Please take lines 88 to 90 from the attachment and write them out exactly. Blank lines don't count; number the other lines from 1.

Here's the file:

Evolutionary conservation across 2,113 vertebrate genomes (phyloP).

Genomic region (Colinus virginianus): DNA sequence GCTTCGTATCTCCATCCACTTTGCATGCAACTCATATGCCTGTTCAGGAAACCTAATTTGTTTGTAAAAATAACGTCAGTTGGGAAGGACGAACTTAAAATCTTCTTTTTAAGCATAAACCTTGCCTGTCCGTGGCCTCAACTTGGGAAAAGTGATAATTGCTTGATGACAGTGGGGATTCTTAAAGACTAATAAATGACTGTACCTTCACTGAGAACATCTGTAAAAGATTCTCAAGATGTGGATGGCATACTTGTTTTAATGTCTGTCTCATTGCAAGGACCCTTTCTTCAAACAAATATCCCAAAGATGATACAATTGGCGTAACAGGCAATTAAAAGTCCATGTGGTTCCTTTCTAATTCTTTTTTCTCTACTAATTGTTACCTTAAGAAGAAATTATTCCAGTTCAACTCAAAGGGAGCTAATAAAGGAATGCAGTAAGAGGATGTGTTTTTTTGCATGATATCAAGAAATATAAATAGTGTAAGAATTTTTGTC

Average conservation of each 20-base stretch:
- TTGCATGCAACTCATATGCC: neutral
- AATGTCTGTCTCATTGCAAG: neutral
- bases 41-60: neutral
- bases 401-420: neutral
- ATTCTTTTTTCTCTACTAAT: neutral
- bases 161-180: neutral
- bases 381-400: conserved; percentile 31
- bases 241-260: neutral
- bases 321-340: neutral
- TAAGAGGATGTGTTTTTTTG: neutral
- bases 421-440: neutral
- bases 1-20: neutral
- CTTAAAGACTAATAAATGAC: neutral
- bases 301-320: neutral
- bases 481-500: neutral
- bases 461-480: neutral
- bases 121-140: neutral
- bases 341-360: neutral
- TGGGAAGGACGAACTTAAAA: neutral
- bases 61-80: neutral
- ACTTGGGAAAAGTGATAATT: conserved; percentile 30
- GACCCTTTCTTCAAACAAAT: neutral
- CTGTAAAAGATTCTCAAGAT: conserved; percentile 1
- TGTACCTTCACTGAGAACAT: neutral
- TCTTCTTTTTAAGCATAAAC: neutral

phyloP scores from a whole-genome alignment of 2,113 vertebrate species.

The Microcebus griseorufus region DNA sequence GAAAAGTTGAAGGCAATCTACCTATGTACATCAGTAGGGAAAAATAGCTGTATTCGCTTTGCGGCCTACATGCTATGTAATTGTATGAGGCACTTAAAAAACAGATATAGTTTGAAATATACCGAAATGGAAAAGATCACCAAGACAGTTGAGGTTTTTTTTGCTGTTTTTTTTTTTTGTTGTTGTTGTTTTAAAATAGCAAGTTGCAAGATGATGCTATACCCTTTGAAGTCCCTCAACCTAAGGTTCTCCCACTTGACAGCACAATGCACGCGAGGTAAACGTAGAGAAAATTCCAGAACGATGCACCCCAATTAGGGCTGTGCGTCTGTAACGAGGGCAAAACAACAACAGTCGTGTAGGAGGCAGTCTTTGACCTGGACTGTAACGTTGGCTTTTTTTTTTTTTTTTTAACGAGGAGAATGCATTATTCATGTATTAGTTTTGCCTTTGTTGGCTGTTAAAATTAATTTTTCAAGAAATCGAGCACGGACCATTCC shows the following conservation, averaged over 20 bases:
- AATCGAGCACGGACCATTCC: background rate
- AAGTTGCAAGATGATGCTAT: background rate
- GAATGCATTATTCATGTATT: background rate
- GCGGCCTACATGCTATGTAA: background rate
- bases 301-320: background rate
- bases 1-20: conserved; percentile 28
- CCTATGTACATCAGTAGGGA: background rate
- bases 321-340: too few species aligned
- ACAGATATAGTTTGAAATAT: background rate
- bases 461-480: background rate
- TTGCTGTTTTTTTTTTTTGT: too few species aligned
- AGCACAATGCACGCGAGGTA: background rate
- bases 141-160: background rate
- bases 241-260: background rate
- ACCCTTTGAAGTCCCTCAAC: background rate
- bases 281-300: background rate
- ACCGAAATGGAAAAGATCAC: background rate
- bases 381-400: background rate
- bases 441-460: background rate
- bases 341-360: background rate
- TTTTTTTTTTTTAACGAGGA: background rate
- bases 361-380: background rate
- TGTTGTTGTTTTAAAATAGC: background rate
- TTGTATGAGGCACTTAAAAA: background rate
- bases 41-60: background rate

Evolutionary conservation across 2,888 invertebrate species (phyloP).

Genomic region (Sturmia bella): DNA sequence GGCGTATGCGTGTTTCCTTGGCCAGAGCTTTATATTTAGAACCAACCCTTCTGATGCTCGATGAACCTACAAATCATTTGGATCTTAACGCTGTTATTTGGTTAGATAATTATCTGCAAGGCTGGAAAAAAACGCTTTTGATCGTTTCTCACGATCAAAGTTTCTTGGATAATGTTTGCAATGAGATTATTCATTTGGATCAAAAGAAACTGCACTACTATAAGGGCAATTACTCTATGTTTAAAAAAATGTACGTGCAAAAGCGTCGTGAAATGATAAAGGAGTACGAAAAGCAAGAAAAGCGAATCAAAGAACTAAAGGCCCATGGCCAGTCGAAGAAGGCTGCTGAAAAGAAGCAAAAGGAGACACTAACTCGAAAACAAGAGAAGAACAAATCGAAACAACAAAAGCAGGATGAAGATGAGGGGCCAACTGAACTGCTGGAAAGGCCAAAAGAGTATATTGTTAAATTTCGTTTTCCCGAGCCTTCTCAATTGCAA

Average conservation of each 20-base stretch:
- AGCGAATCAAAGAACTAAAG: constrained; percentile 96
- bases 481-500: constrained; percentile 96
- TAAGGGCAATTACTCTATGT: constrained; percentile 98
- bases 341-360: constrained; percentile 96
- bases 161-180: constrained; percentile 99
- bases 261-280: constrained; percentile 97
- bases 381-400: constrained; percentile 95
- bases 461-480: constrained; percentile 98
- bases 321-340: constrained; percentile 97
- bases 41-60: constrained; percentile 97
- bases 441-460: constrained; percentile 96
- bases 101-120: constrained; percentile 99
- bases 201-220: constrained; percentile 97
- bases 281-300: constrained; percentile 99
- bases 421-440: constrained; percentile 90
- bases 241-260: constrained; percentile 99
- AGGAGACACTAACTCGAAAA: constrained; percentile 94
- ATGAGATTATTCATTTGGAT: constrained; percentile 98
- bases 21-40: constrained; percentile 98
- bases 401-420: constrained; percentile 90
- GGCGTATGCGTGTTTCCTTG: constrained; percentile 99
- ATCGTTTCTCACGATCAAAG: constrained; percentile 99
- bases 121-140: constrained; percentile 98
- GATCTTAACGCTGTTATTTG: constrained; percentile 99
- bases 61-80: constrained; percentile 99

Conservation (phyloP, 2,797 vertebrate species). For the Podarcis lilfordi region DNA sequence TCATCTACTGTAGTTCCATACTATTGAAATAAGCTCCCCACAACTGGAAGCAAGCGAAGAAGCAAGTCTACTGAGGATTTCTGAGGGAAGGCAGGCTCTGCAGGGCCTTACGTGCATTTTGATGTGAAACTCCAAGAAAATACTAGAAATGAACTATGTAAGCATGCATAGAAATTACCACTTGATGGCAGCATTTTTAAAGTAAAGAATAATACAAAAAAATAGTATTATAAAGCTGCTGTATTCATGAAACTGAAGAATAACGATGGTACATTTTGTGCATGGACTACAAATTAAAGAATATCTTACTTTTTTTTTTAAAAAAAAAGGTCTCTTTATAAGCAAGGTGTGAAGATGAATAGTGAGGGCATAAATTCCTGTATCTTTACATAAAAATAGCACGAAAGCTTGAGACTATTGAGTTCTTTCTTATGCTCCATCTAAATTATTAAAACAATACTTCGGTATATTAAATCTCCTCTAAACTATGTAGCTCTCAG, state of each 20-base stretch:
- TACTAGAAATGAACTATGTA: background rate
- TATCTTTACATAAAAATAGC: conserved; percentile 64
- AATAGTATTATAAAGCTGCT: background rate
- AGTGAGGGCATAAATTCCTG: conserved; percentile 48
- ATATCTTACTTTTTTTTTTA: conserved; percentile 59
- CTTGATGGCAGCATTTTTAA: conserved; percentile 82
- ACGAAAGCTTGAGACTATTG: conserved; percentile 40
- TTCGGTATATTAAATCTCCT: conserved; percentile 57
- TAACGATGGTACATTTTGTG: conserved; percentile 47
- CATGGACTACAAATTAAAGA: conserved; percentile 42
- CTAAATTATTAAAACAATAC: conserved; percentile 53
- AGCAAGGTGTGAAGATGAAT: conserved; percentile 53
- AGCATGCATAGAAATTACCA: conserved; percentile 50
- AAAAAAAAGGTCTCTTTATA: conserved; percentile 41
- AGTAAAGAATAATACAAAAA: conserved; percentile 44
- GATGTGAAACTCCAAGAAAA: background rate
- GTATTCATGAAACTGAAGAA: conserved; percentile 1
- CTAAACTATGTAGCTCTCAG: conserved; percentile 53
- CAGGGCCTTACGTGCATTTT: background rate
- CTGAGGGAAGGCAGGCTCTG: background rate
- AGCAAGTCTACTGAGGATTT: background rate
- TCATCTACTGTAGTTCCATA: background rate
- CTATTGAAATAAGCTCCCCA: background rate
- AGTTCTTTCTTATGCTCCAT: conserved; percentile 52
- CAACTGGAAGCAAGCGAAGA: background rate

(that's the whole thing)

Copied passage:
- AGTGAGGGCATAAATTCCTG: conserved; percentile 48
- ATATCTTACTTTTTTTTTTA: conserved; percentile 59
- CTTGATGGCAGCATTTTTAA: conserved; percentile 82